Tuesday, March 13, 2012

Reading experiences: More on ebooks (and the power of samples!)

In the past few years, my reading experiences have broadened to regularly include graphic novels, ebooks, and audiobooks. As someone who can't even remember not knowing how to read, and who gets twitchy when I don't have a book in hand, this feels like a substantial shift. How did it come about? Can stories in different formats have the same effect on me? And how might these new formats change my reading habits?

So far I've shared my thoughts on audiobooks and my latest toy, Barnes & Noble's Nook Simple Touch. Today I want to talk about another aspect of the ereader experience: samples.


As I'm sure many of you realize, before purchasing a book on an ereader, a buyer is frequently able to download a sample of the first 10-50 pages of the book (of course, these samples are also often available online or as pdf downloads, on publishers and authors' pages, as well as Amazon). As a regular and critical reader, I've come to love sample reading. Perhaps a little too much.


On the one hand, sample reading encourages me to really consider whether or not I want to purchase a given book. Perhaps I've heard good reviews, and friends have enjoyed it, but the subject matter isn't really my thing, or the topic seems interesting, but my book buying budget has been depleted. If I absolutely love the first pages, and can't wait to read more, I'll go ahead and buy it (book budget be damned!). But if I find I don't really care what happens next, why should I spend approximately $10 on the book?


I mostly think this is a good thing. Books can find readers who will truly love them. Readers can try out books they wouldn't necessarily have bought on word-of-mouth recommendation alone. 


One the other hand, I've gotten a tinge obsessive about my sample reading. It's great fun to download loads of samples, and to peek into loads of books. But I've found myself rejecting almost as many. Perhaps the sample is only 10 pages, and I'm enjoying myself, but not riveted. Should I purchase the book or not? What if it gets good? But what if it gets worse? Of course everyone from agents to publishers to readers makes decisions on a book depending on those first few pages. But does this sample fetish of mine mean I'm passing over books even more quickly? Perhaps automatically rejecting those with slower, gentler beginnings? I suspect so.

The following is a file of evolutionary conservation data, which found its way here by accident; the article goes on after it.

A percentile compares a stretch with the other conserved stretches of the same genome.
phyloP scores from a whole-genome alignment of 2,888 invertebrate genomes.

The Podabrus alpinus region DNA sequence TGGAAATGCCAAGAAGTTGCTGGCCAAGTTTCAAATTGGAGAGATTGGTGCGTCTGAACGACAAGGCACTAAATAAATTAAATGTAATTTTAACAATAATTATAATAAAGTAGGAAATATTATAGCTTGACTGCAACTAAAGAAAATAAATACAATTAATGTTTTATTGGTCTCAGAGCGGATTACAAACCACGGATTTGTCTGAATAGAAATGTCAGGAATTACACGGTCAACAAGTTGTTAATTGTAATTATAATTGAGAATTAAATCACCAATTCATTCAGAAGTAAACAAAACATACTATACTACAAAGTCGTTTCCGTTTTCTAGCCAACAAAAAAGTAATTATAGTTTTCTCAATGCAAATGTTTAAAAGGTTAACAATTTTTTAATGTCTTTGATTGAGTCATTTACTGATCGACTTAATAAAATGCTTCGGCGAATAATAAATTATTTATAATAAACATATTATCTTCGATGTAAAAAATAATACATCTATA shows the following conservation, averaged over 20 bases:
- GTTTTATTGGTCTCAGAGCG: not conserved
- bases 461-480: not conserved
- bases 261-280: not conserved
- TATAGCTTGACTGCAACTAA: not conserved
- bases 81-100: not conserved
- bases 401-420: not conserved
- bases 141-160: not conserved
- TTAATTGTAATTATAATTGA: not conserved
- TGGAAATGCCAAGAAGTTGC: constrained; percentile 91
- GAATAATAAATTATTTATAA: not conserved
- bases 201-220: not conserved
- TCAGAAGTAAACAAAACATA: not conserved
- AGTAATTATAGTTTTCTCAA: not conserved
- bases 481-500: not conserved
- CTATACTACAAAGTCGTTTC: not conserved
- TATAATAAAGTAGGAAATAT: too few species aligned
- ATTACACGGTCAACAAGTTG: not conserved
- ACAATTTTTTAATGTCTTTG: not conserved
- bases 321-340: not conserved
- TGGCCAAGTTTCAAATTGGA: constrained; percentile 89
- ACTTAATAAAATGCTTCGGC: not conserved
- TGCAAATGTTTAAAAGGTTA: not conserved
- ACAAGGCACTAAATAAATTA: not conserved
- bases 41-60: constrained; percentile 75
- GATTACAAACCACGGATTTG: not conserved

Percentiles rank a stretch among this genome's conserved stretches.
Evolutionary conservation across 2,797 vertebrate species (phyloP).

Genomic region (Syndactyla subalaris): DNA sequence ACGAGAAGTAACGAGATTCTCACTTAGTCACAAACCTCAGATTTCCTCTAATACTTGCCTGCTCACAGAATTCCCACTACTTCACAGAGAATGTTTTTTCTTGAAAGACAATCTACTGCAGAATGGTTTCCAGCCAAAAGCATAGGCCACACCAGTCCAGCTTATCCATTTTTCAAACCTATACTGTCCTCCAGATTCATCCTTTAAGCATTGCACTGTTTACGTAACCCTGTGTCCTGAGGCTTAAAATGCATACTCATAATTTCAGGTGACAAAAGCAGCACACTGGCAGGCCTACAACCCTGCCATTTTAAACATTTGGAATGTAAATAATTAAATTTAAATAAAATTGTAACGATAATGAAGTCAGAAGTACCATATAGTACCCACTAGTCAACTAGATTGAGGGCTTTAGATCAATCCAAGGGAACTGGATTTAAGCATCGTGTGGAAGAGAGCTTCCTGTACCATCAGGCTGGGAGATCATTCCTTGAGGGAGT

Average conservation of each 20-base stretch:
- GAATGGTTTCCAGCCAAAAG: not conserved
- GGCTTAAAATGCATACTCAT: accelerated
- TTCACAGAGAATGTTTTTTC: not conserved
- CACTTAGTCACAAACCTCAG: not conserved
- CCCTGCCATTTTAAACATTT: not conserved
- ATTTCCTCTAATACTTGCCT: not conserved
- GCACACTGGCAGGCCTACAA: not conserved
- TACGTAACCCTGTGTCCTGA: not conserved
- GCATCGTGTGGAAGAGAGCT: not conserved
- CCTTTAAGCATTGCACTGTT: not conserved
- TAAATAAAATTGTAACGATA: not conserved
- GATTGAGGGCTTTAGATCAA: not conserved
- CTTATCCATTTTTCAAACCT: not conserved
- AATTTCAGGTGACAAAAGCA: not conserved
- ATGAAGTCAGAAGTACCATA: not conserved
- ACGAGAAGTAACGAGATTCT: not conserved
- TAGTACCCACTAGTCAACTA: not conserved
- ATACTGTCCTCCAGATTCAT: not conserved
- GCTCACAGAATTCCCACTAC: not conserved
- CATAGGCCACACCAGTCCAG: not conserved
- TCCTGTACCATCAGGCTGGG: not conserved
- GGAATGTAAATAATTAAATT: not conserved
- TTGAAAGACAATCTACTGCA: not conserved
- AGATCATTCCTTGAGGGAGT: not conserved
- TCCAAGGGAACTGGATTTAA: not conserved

Has anyone else out there developed a sample fetish? What does it take to convince you to buy a book?

10 comments:

  1. Sample reading is virtual bookstore browsing, minus the bookstore ambiance. (Sorry. Can’t seem to ponder this brave new age without getting the nostalgia hanky out.)
    I bought so many books I had never heard of before, after reading the first few pages in a bookstore.

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    1. That's really true... and there's nothing like wandering a bookstore, picking up whatever you fancy, staring at the cover, the back, paging through... but it IS nice to read samples from my living room couch. Guess that's the only benefit!

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  2. Yes. I used to do my sample reading during my bookstore browses. Now that I have an e-reader, I download so many samples. It helps to get the "flavor" of a book on my own time before I purchase or not.

    Also as a writer, I love reading how authors open their novels. Great learning experience.

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    1. Ohhh, I hadn't even thought of that, Karen, but it's so absolutely true! What a great way to get some ideas about beginnings!

      "Flavor" is a great word for it. I really appreciate having that sample taste.

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  3. I think the big difference between virtual browsing vs. in person, is that you *only* get those first however many pages wit the ereader. Whereas in the store you can flip a bit further into the book to skim other passages to give the book another chance to grab you.

    I love samples, but do find them less useful than "real" browsing.

    All said though, I'm buying and reading many more books since I got my ereader. Not having to store them (or find a way to pass them along/donate them, which is not easy where I'm at) is liberating.

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    1. Yes, I find it so maddening to have a sample suddenly end (and they never end in a logical place--rather often mid-sentence!)!

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  4. I like sampling but prefer real browsing. I haven't given much thought to my purchase habits after I've sampled but will now that you've planted that seed in my head. :)

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    1. I think I only noticed because I've been sampling a lot of books lately, but not buying so many! Maybe I've just been reading a series of some real duds!

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  5. I totally do the same thing on my Nook. It's almost like choice overload. I sample tons of books but only read a few of them. It's fun but also feels a little schizophrenic. :-)

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    1. Hah! So glad to hear I'm not alone in doing this, Anna! It does feel a little disorienting, and perhaps even habit forming! ;)

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